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Names

Even with a sprained ankle, he’s dancing on air

From left: Jared Eveillard, Benito Henri, Fernadina Chan, Seaburn Williams, and Jordan Taylor salute Russell Ferguson yesterday. From left: Jared Eveillard, Benito Henri, Fernadina Chan, Seaburn Williams, and Jordan Taylor salute Russell Ferguson yesterday. (Michele Mcdonald for The Boston Globe (Above); Mathieu Young)
By Mark Shanahan & Meredith Goldstein
Globe Staff / December 18, 2009

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Despite injuring his ankle during Wednesday’s finale of “So You Think You Can Dance,’’ Russell Ferguson is feeling no pain. “I’m good,’’ he said a few hours after winning the Fox reality show and limping away with $250,000. “It’s a little sprained. I’ll just need to stay off it for a while.’’

The 20-year-old krumper hails from Roxbury and studied at City Lights and Boston Arts Academy, which paid tribute to “America’s Favorite Dancer’’ during yesterday’s opening of the Winterfest Jazz Concert at Berklee. Duggan Hill, founder of City Lights, told us he’s received calls from dozens of former students who watched Ferguson wow the show’s judges Nigel Lythgoe, Mary Murphy, and Adam Shankman.

“Russell’s got a serious shot to have a decent career now,’’ said Hill, who has refrained from calling Ferguson. “It must be madness for him right now.’’

Because Ferguson didn’t know what to expect going into the competition, he had modest expectations. “I have a strong faith and I just made sure I kept my head up and didn’t think about the end,’’ he said. “There were definitely things thrown at me that I wasn’t prepared for - the ballroom, the jive, a lot of the contemporary moves - but I just kept working.’’

Ferguson’s proud parents were in LA for the finale, and were stunned when their son was declared the sixth-season winner of “SYTYCD.’’ “My mom was, like, speechless,’’ he said, laughing. “She cried, but she breaks down all the time.’’

So what’s next? Ferguson said he’d like to be “more and more famous,’’ and maybe attempt an acting career. But in the meantime, he’s determined to stay focused. “I’m definitely driven by God and inspired by my parents,’’ he said.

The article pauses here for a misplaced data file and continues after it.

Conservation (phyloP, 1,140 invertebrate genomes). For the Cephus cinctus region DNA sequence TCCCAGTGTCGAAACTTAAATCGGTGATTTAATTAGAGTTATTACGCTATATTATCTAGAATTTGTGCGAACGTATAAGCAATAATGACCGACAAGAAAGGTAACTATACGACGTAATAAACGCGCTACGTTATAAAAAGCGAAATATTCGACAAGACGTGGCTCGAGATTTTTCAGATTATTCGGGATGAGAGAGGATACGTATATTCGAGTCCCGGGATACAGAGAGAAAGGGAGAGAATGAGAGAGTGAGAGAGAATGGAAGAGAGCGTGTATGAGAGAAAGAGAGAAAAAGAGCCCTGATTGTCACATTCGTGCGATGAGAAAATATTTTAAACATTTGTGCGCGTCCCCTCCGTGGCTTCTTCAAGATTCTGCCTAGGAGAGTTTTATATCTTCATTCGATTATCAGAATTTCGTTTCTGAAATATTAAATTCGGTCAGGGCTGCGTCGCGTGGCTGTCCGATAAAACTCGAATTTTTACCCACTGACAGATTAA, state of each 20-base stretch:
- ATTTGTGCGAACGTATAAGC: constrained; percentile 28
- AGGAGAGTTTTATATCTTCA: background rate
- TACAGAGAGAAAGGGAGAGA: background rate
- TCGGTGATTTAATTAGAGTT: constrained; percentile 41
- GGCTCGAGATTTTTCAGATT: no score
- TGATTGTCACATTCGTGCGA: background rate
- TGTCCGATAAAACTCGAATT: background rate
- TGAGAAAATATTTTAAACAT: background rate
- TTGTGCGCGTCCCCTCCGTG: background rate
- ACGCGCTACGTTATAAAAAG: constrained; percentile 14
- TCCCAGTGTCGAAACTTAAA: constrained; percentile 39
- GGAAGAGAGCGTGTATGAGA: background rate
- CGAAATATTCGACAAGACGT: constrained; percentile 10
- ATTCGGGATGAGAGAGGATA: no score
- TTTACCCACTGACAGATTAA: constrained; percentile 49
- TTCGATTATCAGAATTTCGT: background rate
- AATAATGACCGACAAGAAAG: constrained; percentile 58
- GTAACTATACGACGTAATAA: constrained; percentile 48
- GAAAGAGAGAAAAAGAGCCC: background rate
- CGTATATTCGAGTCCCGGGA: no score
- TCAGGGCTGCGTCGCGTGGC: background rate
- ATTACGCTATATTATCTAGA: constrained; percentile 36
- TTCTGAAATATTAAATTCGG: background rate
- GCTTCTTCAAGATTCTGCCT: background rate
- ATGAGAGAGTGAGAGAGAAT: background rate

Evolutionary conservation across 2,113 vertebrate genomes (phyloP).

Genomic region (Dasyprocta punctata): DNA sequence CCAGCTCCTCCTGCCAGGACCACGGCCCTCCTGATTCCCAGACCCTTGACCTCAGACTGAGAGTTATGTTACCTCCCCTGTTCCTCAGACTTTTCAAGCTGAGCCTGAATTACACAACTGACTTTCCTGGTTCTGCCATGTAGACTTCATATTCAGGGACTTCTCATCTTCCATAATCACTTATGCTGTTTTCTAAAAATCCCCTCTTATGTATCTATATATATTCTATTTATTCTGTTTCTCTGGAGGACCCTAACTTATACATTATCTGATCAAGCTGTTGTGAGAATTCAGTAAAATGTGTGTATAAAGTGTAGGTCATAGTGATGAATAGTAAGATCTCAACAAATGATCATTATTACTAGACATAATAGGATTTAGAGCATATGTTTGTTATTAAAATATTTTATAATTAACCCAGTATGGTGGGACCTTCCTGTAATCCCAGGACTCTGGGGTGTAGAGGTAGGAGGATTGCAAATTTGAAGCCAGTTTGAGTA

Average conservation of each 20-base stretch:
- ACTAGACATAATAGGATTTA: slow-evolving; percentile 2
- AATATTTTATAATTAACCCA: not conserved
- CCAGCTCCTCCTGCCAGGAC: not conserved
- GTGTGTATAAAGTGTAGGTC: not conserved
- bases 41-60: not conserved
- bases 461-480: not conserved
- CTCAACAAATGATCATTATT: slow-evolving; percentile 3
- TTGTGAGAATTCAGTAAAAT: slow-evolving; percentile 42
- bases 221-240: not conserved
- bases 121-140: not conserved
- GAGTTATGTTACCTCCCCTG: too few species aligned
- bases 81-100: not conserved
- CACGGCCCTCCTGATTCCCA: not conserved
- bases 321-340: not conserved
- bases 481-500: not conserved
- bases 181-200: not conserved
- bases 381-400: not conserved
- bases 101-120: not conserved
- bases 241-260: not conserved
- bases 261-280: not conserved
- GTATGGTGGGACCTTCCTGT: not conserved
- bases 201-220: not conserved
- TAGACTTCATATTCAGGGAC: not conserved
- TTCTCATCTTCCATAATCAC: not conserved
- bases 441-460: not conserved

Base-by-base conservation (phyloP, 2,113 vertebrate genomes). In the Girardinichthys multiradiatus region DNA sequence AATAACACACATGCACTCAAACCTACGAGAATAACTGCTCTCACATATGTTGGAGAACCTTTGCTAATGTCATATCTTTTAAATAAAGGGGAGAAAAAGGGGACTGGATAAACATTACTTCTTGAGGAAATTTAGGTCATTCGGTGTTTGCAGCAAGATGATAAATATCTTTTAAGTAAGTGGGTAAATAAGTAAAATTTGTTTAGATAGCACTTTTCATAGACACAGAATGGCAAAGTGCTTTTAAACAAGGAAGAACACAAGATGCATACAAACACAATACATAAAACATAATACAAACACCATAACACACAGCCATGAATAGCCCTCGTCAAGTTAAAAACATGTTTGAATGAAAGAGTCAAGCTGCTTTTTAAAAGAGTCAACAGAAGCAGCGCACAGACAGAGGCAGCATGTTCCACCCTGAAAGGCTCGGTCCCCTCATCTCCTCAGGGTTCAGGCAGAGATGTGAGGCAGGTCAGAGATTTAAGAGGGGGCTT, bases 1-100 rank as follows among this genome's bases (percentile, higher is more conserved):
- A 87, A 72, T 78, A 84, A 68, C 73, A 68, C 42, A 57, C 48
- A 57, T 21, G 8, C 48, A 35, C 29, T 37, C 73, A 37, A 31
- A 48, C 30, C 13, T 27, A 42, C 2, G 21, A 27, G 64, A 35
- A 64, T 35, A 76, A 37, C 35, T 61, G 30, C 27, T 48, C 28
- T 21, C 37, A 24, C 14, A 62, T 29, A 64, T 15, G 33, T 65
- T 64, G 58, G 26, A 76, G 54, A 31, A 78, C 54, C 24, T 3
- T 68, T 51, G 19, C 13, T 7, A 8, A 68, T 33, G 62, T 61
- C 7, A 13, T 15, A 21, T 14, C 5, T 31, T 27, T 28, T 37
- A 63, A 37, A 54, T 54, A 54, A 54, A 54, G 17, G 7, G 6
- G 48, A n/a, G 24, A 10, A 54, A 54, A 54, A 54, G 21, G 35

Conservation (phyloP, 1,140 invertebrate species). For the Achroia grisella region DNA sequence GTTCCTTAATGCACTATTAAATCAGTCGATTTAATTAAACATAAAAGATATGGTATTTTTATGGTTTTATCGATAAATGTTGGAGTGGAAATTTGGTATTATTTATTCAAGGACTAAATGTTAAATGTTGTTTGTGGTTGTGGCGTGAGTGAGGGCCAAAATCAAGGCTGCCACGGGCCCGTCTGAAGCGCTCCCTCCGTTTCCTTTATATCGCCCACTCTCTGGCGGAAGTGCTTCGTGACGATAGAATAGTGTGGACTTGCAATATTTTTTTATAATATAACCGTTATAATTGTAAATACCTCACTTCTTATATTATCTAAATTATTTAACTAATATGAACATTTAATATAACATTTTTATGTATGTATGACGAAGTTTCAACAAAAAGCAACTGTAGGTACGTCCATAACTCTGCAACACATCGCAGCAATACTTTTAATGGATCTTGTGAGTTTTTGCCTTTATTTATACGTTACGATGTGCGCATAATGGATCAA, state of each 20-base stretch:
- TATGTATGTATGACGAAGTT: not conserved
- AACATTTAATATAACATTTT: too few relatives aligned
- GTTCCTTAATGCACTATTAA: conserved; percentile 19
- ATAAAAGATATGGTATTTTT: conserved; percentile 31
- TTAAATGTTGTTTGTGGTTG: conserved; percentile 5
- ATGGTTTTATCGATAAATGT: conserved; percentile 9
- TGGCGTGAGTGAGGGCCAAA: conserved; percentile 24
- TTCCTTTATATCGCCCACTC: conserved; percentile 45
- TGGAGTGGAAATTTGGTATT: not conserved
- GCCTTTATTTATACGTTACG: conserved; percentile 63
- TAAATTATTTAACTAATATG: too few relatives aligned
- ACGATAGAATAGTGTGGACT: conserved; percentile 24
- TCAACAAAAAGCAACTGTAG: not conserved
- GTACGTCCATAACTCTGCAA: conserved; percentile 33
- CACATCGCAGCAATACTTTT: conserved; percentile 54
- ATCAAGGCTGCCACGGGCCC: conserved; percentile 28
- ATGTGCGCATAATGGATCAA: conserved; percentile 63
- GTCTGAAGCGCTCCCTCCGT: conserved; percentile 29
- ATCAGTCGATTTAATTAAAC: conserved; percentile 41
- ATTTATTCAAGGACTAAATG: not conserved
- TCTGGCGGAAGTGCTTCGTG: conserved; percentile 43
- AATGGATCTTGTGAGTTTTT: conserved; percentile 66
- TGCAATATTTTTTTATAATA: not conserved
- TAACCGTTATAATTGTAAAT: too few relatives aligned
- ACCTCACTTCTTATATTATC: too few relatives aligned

And the money? What has he got planned for his newfound wealth? “Obviously, Christmas is going to be lovely,’’ said Ferguson, who’ll be back in Boston for the holidays. “But most of it’s going to hit the bank. I’m just going to take my time, invest it, and make sure it keeps growing.’’

Young whatshisname

As of yesterday afternoon, the city’s registry of births had not received paperwork - or news of a name - for the son of Tom Brady and Gisele Bundchen, who was born last week. And according to the clerk’s office, it’s not that unusual. A woman who answered the phone at the registry explained to us that often, hospitals pass over paperwork for babies without first names included. Eventually, when the family needs to get a passport or other paperwork, the name is filled in. That said, the baby name should be declared sooner than later, according to Jennifer Manley, of the Massachusetts Department of Health. Manley told us that Bay State babies are supposed to be named within 10 days so that the local clerk’s office can pass the information to the state registry for its records as quickly as possible. But Manley admitted that the rule is rarely enforced. Usually, people are pretty quick to name their kids, she joked. Of the Brady-Bundchen baby, Manley said, “We do not have a birth certificate filed for this case as yet.’’

The Bubs on a roll